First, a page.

Likewise, the Chamber’s avowed support for U.S. compliance with the Paris climate accord includes a major caveat. Dan Byers, vice president for policy at the Chamber’s Global Energy Institute, told Politico in August 2019 that it is “absolutely important for the U.S. to remain in the Paris climate agreement” but added that the “Obama administration’s pledge was unrealistic, [and] was going to have a negative impact on our economy. And so we’d like to see that revisited.” In other words, the Chamber would like the United States to remain a party to the agreement so that it could lobby to weaken the U.S. commitment to it.
American Enterprise Institute Still Downplays the Climate Threat
In 2019, ExxonMobil gave the American Enterprise Institute (AEI) $110,000, bringing its total since 1998 to $4.76 million — more than any other of its climate science denier grantees. The 82-year-old, free market think tank also receives generous funding from other climate disinformation network supporters, including the Lynde and Harry Bradley Foundation and the Charles Koch Foundation.
What does ExxonMobil get for its money from AEI? A cheerleader for fossil fuels, economist Benjamin Zycher, who — contrary to the company’s professed climate positions — argues that a carbon tax would be “ineffective” and has called the Paris agreement an “absurdity.”
In March, Zycher published a report arguing that “any plausible policy” to curb carbon emissions “would yield trivial effects while imposing large costs.” Instead, he recommended the federal government adopt a policy of “watchful waiting, adaptation over time, and ongoing investment in resilience against the future effects of climactic [sic] changes.”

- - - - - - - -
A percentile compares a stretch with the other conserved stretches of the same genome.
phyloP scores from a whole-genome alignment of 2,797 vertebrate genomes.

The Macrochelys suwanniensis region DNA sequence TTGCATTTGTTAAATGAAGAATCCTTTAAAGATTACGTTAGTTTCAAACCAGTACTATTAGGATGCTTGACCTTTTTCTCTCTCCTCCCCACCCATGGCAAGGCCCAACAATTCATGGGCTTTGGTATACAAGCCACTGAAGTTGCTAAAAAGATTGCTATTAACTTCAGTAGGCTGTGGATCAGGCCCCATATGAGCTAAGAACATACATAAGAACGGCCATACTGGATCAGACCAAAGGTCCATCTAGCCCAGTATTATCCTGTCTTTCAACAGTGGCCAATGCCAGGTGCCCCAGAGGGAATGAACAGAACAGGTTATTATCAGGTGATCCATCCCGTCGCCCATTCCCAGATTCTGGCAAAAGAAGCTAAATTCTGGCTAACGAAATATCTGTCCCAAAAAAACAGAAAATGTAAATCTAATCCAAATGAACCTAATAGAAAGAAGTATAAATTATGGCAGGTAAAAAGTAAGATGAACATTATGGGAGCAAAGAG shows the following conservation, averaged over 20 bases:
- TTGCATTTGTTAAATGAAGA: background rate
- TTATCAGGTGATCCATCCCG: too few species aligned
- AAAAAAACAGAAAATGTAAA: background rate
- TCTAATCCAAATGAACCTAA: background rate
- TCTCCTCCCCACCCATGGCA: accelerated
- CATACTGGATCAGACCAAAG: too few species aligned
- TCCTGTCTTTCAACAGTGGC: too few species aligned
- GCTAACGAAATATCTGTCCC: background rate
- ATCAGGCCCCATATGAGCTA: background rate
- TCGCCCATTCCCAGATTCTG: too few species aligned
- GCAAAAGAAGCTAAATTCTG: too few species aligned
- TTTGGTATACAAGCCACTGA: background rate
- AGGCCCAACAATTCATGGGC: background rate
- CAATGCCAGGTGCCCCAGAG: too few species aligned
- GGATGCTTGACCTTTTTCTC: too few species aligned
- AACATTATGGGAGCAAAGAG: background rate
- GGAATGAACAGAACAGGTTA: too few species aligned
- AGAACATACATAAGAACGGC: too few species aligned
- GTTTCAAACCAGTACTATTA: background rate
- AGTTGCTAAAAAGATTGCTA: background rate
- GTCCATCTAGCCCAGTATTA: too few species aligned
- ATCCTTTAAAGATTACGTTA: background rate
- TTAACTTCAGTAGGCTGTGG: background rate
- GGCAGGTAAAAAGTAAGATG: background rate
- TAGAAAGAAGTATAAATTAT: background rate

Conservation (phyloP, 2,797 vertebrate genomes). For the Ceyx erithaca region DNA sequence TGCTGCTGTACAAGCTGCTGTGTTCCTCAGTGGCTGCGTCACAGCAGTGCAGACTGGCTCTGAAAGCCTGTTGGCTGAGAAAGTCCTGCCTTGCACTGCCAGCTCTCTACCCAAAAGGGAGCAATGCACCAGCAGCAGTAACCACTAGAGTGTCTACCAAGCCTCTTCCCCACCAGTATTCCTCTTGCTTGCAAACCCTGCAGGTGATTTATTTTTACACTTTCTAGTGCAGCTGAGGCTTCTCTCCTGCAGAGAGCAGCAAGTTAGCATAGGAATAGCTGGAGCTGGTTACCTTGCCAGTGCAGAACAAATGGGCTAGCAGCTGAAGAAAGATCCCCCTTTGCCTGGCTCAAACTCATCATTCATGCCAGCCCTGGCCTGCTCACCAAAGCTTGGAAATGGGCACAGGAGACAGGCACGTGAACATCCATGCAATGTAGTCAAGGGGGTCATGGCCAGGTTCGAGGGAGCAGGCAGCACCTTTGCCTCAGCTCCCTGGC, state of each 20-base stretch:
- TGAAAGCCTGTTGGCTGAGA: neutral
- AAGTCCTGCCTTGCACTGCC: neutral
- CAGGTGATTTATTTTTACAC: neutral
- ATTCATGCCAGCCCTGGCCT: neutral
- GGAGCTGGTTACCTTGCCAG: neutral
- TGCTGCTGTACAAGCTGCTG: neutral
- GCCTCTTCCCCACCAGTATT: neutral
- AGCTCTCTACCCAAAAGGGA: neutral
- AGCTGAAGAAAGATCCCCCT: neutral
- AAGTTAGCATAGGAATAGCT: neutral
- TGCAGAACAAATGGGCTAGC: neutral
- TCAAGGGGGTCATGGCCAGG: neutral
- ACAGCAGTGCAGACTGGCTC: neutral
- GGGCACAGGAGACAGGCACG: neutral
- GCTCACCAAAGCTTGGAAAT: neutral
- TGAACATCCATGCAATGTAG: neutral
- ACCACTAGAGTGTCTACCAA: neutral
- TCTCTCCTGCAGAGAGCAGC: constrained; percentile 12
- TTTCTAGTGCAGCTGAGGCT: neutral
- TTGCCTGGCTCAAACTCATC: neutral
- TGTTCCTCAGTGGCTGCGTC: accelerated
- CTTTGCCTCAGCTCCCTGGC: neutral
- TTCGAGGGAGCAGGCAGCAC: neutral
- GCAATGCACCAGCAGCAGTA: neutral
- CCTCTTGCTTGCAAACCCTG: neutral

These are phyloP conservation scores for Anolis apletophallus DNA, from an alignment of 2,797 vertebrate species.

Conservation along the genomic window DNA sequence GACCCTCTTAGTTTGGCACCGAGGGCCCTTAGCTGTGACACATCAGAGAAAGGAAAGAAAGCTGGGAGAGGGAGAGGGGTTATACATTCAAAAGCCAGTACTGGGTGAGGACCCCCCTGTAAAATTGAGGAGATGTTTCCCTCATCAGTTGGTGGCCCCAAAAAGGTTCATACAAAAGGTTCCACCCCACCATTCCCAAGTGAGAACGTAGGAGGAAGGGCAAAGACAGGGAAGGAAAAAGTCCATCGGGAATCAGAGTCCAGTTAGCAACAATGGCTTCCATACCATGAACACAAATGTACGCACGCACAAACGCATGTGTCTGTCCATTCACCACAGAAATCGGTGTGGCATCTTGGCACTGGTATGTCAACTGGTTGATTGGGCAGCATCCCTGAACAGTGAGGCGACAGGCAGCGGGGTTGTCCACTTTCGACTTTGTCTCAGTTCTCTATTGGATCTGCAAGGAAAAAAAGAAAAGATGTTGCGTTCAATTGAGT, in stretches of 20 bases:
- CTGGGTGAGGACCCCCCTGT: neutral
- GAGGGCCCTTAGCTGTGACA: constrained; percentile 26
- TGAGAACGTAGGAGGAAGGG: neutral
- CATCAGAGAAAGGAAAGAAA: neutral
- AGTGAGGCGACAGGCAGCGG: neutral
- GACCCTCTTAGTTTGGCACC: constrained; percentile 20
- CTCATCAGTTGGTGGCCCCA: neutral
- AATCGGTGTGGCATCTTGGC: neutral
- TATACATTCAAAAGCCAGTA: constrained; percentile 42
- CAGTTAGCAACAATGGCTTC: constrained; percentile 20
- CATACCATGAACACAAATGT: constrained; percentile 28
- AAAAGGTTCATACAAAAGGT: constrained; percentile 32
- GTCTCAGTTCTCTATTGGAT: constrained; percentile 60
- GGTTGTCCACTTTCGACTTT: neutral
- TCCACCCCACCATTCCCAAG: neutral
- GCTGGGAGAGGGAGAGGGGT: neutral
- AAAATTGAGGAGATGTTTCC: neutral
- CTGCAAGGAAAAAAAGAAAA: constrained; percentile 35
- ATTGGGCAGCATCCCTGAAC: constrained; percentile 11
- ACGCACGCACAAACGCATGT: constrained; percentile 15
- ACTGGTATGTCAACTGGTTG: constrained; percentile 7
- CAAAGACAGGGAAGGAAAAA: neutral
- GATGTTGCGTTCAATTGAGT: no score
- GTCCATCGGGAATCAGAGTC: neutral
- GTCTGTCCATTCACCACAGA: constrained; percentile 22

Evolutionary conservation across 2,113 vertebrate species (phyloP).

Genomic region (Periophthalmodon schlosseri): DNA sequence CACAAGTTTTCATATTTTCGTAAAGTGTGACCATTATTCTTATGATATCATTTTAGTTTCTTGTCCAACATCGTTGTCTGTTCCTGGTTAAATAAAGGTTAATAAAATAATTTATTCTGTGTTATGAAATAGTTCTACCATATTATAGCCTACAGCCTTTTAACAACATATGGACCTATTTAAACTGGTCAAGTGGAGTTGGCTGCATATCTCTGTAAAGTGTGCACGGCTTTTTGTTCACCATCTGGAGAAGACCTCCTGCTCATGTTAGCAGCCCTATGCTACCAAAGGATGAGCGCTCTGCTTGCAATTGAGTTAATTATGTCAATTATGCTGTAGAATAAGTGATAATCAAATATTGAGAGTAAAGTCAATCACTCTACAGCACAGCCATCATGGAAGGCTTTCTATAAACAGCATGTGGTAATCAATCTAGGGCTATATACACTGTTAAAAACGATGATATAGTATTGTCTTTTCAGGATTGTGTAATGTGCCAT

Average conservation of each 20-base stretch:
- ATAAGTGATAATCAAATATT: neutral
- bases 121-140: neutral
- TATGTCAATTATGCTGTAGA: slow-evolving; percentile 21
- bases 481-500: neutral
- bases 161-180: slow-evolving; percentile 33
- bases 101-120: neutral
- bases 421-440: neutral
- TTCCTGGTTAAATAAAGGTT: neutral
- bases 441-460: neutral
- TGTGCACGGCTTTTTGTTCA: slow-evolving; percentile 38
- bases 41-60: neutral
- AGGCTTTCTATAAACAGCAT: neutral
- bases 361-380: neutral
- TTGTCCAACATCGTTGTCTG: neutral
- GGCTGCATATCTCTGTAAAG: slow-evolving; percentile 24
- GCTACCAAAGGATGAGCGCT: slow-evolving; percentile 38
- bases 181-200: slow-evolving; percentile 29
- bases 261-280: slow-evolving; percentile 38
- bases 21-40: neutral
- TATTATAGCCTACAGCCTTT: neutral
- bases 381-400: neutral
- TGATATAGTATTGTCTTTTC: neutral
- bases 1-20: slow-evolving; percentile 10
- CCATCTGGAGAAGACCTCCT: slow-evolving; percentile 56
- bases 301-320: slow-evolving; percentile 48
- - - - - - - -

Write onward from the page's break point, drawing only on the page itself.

How could Zycher recommend “watchful waiting” given the large costs climate change is already imposing right now? Granted, he published his report before this summer, when heat waves and wildfires burned up the West Coast and hurricanes slammed the Southeast. But last summer was not that different, and climate change-related disasters have been racking up considerable damage over the last few years. From 2017 through 2019, there were 44 unique extreme weather and climate-linked events across the country causing damages of $1 billion or more, collectively costing more than $460 billion.
Nevertheless, Zycher insists fossil fuels are indispensable. “Opposition to fossil fuels implies a reduction in policies — education, training, health care, and the like — that add to human capital and so increase incomes and the demand for conventional energy,” he wrote. “Therefore, opposition to fossil fuels is fundamentally antihuman.”
Zycher made the same argument in a May 7 column in the Financial Times, ranting that environmentalists who aim to deprive the world of fossil fuels “hate humanity, and the planet too.”